Viewing posts tagged wrong with authority
Nice new bit of audio content for you today, mainly on the subject of guys called Orson.
From the Wrong With Authority stable, a commentary track for Orson Welles' undervalued late masterpiece F for Fake, featuring myself and Daniel Harper. Download or listen HERE.
This commentary is basically a spin-off from an episode of They Must Be Destroyed on Sight in which I guested to chat about the same film - here. TMBDOS also recently did an episode on Welles' finally-completed final film, The Other Side of the Wind, here.
Plus, we recently released a podcast in which Daniel and Kit chatted about Orson Scott Card's Ender's Game, and somehow managed to find new angles on it, despite it being one of the most discussed texts on the internet. Download or listen HERE.
Also, if you haven't listened to the Wrong With Authority's third 'Trumpism' episode, recorded after the mid-terms, but feel like subjecting yourself to five hours of our self-therapy, that's here.
On the subject of Wrong With Authority, we still have two great new episodes in the can, being edited, and slated to be released soon (hopefully). ...
Yet another strand of Wrong With Authority launches. This time it's Carter Before the Horse. It's basically just Consider the Reagan but earlier.
In this inaugural edition, James, Kit, and Jack watch Kubrick's The Shining, and say things about it.
Beware Triggers, because we talk about the film's themes, and they're not pretty.*
This time, Jack indulges his unhealthy obsession with Anti-Stratfordianism, and forces James, Kit, and Daniel to watch Roland Emmerich's 2011 self-funded passion-project Anonymous.
Anonymous; 2011; d. Roland Emmerich; w. John Orloff; starring Rhys Ifans, Vanessa Redgrave, Joely Richardson, David Thewlis, Rafe Spall, Jamie Campbell Bower, Mark Rylance, and Derek Jacobi; distributed by Columbia Pictures.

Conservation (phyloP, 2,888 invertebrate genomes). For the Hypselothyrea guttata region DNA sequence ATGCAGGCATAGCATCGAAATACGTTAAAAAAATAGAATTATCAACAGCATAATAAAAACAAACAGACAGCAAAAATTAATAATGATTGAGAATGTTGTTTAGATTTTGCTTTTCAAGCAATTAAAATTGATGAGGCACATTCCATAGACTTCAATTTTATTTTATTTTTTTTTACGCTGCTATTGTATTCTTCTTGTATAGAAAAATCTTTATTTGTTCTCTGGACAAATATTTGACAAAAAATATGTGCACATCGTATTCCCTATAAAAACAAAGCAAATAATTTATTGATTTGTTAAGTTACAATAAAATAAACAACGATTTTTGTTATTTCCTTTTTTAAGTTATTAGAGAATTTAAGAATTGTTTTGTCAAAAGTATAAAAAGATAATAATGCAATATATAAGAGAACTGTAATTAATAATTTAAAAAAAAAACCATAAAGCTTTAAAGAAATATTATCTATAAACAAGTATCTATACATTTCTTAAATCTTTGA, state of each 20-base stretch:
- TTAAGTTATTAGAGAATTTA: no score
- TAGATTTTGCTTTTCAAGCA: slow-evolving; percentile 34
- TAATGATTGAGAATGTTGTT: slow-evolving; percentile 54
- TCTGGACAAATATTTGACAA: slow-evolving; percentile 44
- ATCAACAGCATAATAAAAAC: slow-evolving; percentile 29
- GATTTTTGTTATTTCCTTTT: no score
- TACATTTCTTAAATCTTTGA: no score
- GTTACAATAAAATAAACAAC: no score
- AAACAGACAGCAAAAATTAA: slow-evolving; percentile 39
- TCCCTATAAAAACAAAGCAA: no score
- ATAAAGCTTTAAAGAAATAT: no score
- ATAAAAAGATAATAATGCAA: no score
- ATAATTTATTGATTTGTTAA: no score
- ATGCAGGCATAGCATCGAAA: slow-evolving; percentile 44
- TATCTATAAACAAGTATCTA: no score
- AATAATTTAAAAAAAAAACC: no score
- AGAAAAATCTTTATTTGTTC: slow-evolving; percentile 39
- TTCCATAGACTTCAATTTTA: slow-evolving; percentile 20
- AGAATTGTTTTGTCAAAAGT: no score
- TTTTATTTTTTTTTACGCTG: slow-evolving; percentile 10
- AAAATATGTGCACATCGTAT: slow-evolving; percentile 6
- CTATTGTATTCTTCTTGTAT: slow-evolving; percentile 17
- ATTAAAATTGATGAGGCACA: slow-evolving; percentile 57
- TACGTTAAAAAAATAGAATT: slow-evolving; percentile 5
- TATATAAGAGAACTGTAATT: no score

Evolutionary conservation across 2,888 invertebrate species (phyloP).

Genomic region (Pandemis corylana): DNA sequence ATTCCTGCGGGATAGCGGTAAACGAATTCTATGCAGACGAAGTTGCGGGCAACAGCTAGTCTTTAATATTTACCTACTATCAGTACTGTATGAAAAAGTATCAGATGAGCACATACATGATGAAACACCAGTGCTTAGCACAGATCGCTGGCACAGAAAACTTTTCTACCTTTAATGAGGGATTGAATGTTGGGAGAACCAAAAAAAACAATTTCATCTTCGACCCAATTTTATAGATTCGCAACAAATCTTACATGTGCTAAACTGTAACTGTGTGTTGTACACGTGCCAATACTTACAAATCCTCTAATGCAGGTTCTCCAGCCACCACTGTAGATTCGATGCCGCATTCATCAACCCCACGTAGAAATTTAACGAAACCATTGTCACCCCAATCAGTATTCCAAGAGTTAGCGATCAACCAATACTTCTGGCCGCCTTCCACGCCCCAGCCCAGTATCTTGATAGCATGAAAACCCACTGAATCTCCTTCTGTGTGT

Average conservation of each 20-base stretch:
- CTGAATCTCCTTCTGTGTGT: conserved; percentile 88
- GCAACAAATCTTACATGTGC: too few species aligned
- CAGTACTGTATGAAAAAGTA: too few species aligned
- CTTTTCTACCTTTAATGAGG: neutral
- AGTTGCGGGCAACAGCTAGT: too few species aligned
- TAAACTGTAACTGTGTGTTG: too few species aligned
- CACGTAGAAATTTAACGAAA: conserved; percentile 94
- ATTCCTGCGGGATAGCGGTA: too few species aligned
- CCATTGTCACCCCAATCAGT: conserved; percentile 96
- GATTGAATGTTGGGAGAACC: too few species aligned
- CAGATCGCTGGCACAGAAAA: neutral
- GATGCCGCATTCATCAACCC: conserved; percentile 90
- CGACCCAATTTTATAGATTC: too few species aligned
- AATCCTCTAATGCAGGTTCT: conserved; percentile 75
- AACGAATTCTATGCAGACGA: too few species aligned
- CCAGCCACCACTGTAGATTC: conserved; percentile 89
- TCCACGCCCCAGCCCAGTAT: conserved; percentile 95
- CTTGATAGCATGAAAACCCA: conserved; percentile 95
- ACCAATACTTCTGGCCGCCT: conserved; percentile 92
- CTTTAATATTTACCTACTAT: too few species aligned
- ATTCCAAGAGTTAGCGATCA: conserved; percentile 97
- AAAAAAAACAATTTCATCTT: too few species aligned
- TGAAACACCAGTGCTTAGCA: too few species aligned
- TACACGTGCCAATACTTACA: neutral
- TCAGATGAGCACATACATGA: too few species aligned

It lost about 15 million dollars.
Based on the wackiest version of the longstanding conspiracy theory that the plays of Shakespeare were secretly written by Edward de Vere, 17th Earl of Oxford, Anonymous is both less entertaining and less plausible than the rest of Emmerich's films, including the ones about aliens and giant lizards.
It was 'controversial' at the time, in the sense that everyone who knew anything about Shakespeare both ridiculed and denounced it, especially its attempts to market itself via 'information packs' provided to schools.
In the process of telling his dreary, plotless, and confusing shaggy dog story, Emmerich encourages some of the finest Shakespearean actors of our time to make utter fools of themselves. Not that some of them need all that much encouragement. The whole thing manages to be simultaneously totally insane, quasi-fascistic, and profoundly dull... which is ...
How do you do fellow kids?
This week I have no less than two new podcast episodes for you from Wrong With Authority.
Daniel and I just released a new episode of Consider the Reagan, the thread in which two or more of us watch and comment on a film released during the presidency of Ronald Reagan. This time it's Daniel and myself talking about original Blade Runner (1982), followed by some chat about the recent sequel.
(By the way, if you're interested in my thoughts about Blade Runner, watch this space, because at some point I will start properly writing my vast project about the Alien series, and this will involve a fair bit of stuff about Blade Runner, because... well, wait and see.)
And the entire Wrong With Authority gang - James, Kit, Daniel, and myself - also just released a new episode covering Martin Scorsese's 2002 historical crime epic Gangs of New York, in which Daniel Day Lewis gives one of the most memorable screen performances of the early noughts, and also Leonardo DiCaprio stands in front of the camera and pulls faces.
We plan to have more such episodes for ...
We're back, with a proper WWA episode. Daniel's choice this time: Inherit the Wind, Stanley Kramer's 1960 drama loosely based on the Scopes Monkey Trial. (Details here.)